Pretty bad...

How the troubles began.

All this took a very, very, very long time. After months of searching and negotiating with Alchemy, we still had to get Switch and Data to allow us to put a cross-connect in from their data center over to their competitors down the hall. After even more months and teeth-pulling, we finally got that up and running. In fact, we finally got the first live server up in Alchemy a little less than a month ago.

All this in an attempt to head off future power problems.

Unfortunately, shortly after setting up the new footprint, we noticed something wasn’t right. Getting to Alchemy from Switch and Data we would lose huge buckets of packets. Just as we were trying to figure out the problem, we started to have problems with one of our file servers.

This resulted in a lot of problems across the board. The web servers that mounted that filer all had problems. The mail servers that mounted that filer all had problems. In fact, one of the mail servers was mis-configured and was logging thousands of errors a second to a remote logging machine… so many in fact that it was saturating its switch and clogging up a whole chunk of our network. Which in turn caused other machines to get slow and crashy because they couldn’t get to their filers, and so on and so on.

It turned out the filer problem seemed to stem from the fact that we had one shelf of 300GB disks and one shelf of 150GB disks on it. Apparently they’re not supposed to be able to support this, or at least it’s a bad idea. So, this was entirely our fault. However, we did have a number of other filers we did this on, and we’d never had problems before. Nonetheless, we will never mix disk shelf types on a file server again.

We eventually cleared all this up.

However, the Alchemy connection problems were still ongoing.

After trying all sorts of things, we eventually decided to replace one of our distribution switches that was acting strangely with a new one. This didn’t really seem to fix the problem either. This was on Friday, July 21st.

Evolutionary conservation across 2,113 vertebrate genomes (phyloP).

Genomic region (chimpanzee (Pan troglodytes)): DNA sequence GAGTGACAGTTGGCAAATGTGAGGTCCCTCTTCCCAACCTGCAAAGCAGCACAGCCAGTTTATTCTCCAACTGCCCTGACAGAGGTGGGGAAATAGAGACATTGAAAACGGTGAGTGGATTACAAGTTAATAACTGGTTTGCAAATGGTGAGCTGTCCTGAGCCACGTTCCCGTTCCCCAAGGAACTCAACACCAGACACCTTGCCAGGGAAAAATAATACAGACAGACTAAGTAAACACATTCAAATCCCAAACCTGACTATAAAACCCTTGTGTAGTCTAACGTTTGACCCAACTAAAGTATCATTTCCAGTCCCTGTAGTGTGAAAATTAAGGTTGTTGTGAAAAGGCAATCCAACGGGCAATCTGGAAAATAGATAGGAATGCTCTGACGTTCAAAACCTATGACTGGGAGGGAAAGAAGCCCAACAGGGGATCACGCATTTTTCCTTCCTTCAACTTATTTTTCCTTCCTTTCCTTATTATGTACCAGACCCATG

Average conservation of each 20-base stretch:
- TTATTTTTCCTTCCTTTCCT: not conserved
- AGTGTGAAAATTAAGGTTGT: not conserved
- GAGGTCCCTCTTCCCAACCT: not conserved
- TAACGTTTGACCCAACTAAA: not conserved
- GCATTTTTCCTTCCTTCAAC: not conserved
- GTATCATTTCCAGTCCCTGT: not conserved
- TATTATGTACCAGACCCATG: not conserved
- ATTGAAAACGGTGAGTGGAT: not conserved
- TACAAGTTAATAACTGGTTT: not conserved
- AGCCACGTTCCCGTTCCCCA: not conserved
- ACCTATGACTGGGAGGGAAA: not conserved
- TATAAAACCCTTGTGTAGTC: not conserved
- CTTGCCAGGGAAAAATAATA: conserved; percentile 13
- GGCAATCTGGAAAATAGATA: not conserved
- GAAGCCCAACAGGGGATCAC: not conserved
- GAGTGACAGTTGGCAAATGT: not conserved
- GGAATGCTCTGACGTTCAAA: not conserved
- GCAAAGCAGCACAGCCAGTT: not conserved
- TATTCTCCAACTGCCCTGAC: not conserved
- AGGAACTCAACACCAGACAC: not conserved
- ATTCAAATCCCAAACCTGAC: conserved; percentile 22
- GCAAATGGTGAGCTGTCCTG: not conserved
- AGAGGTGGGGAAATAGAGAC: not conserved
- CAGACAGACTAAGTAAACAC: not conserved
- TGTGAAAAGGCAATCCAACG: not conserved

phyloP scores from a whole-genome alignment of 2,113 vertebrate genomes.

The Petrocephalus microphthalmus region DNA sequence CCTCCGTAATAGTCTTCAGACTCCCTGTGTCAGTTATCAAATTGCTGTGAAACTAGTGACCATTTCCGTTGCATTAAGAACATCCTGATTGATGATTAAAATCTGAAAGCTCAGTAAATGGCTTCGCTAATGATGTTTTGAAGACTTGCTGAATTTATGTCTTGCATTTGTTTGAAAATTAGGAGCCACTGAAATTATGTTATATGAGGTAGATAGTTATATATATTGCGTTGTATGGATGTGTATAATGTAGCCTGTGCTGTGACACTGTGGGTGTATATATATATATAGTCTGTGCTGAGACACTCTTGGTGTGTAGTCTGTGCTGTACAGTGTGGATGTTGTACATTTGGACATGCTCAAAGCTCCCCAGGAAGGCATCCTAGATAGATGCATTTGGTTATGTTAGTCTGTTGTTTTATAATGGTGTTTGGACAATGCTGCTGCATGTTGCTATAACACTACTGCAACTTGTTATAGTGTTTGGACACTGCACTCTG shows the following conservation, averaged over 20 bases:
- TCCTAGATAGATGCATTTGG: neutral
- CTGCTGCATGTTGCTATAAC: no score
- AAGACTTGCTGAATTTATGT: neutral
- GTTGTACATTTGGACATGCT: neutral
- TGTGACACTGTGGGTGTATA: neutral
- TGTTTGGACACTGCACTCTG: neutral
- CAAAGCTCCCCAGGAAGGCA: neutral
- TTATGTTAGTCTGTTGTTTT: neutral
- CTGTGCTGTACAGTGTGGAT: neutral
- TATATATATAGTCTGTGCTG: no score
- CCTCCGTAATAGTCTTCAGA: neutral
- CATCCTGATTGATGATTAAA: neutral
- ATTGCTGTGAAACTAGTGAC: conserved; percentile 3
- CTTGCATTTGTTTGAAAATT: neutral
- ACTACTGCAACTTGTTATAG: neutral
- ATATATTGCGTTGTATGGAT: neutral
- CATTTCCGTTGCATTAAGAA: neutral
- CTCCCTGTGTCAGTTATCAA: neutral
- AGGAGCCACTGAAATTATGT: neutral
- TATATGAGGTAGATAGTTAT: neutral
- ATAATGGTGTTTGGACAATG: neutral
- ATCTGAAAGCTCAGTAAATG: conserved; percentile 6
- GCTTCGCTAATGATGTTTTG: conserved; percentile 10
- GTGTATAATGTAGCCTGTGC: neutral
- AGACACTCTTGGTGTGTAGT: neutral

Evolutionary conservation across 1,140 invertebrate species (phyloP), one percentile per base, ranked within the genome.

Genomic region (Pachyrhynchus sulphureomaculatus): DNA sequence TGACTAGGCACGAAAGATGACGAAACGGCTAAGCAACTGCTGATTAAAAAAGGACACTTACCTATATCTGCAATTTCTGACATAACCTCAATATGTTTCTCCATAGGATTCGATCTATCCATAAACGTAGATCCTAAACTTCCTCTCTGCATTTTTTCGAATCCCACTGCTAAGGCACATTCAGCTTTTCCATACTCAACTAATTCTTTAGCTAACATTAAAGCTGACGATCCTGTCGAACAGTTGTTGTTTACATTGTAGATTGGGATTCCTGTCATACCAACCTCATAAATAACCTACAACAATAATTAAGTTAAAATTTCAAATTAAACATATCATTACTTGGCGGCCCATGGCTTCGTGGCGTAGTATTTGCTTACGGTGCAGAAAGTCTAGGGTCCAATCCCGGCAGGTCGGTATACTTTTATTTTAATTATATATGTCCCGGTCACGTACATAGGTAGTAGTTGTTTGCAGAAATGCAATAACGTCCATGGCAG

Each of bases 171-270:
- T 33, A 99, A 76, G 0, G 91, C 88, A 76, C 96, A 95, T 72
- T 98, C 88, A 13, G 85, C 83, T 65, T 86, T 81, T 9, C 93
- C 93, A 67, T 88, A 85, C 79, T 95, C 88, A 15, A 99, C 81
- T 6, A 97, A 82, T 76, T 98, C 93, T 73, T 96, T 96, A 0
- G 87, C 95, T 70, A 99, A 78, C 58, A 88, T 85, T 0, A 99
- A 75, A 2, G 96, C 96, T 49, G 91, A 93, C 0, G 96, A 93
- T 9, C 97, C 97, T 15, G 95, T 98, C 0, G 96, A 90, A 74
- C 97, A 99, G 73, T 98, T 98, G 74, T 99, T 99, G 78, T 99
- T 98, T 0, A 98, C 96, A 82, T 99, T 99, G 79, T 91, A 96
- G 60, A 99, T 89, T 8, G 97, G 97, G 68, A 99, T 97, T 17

Never strikes thrice..

On Saturday, July 22nd, the building lost power.

This time, the generators actually worked, but the UPS failed! Honestly, it was much better than last year’s.. but unfortunately, even a brief power outage wreaks havoc on a data center. And this one wasn’t so brief.. here’s the building’s explanation:

At around 5:21pm, on Saturday July 22nd, a brown out occurred due to record high temperatures in downtown Los Angeles. Voltage dropped due to the high demand of electrical current along with equipment failure operated by the Department of Water and Power, City of Los Angeles. This condition caused failure of “ATS-B” switch and to UPS Module #3. Engineering crews were dispatched and began repair of this damaged equipment. A power interruption was required to replace contacts in “ATS-B”.

Repair of “ATS-B” failed contacts was completed on 7-24-06. Power was restored between 4:00am and 4:30am by the Engineering department.

Thank you,
Office of the Building

So, after all the emergency filer stuff going on the previous weekend, just about the entire admin team was back last weekend, working on getting everything back up when power came back on. Even when we had power, it was in a degraded state and so the cooling wasn’t working. As temperatures rose, file servers automatically shut themselves down rather than risk being damaged by the hostile environment. Apparently, MySpace made the decision to just keep all their servers off until cooling was restored.

Where are the engineers?!

More network troubles..

After the power outage, we decided to just yank everything back out of Alchemy (they lost power too!) until we could figure out what was going on with the network to there. Unfortunately, this didn’t seem to fix things, and our internal (“red”) network was still really fubar. When our red network isn’t working, the panel isn’t working, webmail isn’t working, and our server configuration system starts having problems (basically, anything that connects to our internal databases).